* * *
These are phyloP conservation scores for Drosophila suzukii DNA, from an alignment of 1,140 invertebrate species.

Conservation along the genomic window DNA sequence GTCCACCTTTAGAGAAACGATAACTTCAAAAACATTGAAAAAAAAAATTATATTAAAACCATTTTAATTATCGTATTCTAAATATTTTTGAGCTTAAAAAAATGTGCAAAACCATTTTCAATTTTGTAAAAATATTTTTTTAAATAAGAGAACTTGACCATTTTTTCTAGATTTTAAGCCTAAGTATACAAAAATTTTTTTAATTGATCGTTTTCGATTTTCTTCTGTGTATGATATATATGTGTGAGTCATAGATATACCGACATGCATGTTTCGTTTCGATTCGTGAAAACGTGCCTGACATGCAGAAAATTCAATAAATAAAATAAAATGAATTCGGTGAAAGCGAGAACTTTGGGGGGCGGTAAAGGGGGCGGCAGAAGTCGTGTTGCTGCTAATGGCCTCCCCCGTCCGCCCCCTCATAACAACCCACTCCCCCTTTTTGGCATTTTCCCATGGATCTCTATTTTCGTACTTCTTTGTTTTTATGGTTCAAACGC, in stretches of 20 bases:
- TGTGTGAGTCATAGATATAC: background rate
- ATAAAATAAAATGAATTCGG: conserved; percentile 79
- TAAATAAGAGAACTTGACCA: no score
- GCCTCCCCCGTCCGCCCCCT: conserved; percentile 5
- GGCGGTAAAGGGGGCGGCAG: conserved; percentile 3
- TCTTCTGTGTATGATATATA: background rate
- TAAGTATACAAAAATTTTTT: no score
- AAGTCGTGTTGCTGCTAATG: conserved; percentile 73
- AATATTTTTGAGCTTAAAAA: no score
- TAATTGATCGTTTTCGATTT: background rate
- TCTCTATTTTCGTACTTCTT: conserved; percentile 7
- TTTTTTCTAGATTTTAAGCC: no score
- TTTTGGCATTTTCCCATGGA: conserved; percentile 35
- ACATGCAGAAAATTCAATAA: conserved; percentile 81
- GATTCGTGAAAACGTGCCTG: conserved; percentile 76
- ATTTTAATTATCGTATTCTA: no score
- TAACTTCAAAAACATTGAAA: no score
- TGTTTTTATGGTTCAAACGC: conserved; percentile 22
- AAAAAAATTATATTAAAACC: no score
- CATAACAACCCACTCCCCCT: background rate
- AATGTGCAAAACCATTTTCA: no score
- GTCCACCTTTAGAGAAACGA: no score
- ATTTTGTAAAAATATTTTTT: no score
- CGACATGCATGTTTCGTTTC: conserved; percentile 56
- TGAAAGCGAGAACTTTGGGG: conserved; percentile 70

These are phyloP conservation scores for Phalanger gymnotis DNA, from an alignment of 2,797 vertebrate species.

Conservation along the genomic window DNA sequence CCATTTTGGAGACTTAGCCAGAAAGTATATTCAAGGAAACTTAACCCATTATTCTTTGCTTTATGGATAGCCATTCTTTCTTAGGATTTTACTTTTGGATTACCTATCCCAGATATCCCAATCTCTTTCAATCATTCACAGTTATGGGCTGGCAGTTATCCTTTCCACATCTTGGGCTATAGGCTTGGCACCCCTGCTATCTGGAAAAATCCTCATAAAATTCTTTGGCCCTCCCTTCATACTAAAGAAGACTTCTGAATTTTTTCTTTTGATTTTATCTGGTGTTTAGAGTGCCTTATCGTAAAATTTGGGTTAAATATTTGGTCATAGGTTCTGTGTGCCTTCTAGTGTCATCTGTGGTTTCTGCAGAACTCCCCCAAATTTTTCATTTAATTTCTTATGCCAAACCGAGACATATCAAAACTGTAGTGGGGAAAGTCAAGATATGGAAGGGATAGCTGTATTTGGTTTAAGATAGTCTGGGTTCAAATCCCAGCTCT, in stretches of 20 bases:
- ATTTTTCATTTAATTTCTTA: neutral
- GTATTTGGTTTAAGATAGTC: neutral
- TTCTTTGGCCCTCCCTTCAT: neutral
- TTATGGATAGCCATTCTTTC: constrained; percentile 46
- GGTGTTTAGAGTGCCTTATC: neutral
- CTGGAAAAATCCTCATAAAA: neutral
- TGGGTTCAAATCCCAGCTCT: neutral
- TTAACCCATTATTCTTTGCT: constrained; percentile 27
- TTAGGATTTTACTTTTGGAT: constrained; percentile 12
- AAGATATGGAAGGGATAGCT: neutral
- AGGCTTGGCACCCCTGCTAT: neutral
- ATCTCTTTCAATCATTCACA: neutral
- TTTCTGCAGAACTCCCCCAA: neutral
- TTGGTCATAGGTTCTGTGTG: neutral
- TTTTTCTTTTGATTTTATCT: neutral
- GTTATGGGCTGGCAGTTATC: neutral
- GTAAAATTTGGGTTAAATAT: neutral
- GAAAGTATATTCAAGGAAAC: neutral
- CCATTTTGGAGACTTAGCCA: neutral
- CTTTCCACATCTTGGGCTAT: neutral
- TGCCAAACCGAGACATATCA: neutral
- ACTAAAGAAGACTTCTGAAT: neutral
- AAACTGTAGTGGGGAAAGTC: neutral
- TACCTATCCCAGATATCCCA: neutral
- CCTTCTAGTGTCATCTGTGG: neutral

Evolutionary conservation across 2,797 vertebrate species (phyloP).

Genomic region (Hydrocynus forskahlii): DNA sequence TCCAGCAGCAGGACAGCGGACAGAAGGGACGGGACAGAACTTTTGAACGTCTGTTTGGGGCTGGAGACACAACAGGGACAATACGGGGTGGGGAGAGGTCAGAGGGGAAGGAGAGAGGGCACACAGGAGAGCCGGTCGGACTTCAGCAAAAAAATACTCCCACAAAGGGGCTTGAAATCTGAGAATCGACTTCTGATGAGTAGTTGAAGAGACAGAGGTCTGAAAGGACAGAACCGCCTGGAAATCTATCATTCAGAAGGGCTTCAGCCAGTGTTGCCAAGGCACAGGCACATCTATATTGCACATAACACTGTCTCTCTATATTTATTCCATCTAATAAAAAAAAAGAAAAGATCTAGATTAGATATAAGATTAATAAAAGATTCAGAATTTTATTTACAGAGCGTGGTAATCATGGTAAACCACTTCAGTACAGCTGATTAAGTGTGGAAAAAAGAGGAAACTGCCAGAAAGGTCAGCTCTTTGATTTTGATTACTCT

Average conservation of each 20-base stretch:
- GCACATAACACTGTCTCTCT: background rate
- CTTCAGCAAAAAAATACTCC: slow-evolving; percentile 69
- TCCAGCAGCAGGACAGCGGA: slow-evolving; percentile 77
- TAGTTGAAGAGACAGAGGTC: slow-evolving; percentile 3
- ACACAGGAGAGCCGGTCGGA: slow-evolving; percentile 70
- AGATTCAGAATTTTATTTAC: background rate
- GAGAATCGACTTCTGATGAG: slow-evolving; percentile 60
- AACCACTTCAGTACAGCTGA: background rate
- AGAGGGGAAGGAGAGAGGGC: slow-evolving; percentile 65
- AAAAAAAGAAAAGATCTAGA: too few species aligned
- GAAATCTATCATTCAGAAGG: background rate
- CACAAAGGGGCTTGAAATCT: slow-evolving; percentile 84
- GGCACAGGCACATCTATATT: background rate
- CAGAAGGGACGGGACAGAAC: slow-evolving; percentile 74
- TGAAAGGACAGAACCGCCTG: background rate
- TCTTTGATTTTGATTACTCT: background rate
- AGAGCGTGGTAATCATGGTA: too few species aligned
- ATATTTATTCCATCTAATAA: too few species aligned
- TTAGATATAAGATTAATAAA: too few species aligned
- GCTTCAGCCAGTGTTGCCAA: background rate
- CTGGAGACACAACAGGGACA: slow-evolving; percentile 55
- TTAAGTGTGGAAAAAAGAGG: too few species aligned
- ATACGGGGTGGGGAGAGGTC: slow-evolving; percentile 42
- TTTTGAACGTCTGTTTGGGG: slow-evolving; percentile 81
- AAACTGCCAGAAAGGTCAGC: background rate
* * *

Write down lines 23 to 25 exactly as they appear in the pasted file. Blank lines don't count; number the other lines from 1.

- AATGTGCAAAACCATTTTCA: no score
- GTCCACCTTTAGAGAAACGA: no score
- ATTTTGTAAAAATATTTTTT: no score